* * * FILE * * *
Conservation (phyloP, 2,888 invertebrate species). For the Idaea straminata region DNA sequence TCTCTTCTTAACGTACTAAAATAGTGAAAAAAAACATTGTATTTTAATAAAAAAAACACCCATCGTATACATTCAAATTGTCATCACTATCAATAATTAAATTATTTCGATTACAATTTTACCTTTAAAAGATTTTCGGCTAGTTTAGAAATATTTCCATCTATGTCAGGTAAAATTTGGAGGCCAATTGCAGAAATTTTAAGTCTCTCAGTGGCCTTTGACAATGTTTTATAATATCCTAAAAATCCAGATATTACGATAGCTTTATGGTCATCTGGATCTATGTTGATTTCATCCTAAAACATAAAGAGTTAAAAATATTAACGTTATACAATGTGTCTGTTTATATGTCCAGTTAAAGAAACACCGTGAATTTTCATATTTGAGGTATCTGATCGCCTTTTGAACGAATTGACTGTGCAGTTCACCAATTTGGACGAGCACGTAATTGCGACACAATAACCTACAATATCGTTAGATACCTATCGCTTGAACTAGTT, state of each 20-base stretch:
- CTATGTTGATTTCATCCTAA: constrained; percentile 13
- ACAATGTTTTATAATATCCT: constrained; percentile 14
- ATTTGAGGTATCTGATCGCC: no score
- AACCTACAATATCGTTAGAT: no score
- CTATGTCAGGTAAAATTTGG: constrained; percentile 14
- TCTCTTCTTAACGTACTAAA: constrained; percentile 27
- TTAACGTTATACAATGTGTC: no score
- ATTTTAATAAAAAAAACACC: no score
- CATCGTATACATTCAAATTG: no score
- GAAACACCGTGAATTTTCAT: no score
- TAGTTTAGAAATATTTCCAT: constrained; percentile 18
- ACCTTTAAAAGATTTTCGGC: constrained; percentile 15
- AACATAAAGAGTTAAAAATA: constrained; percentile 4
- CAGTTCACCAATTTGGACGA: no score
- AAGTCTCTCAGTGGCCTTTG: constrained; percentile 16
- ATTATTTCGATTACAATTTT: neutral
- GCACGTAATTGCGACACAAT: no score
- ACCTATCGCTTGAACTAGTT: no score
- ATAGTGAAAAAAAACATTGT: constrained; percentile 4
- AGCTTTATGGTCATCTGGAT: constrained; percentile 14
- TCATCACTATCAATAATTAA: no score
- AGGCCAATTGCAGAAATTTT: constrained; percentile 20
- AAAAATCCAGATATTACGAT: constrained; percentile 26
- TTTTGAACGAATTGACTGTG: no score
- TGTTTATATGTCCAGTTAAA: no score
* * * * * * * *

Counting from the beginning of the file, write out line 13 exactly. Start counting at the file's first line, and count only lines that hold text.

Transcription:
- ACCTTTAAAAGATTTTCGGC: constrained; percentile 15